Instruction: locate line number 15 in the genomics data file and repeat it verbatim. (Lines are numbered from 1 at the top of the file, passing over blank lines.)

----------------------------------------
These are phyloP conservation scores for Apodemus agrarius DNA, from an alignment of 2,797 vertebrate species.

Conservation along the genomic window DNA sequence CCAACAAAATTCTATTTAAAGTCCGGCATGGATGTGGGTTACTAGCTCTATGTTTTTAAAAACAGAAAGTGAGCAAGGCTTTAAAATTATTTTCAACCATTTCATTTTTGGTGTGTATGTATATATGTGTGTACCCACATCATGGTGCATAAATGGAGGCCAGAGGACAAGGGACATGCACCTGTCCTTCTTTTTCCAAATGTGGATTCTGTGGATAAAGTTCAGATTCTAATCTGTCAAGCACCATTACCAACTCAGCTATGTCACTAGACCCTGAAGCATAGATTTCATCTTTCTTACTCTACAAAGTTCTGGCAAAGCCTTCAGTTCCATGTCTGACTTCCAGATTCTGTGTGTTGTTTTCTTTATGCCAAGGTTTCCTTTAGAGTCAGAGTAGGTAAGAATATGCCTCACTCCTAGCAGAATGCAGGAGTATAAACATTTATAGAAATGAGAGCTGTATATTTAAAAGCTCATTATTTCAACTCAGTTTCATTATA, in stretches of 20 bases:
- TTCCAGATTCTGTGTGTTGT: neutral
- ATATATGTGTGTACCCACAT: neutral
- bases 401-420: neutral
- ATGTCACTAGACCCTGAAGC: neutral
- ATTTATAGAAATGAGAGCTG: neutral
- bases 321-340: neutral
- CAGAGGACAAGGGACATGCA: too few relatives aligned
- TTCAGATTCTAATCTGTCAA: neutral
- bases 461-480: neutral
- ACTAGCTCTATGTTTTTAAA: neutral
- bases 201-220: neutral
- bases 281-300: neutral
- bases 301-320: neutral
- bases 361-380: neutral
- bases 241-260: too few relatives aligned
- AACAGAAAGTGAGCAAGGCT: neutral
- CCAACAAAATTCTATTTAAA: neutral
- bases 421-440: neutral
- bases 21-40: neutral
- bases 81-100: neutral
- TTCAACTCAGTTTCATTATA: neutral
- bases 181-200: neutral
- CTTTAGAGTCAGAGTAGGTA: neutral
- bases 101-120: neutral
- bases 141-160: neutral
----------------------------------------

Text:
- bases 301-320: neutral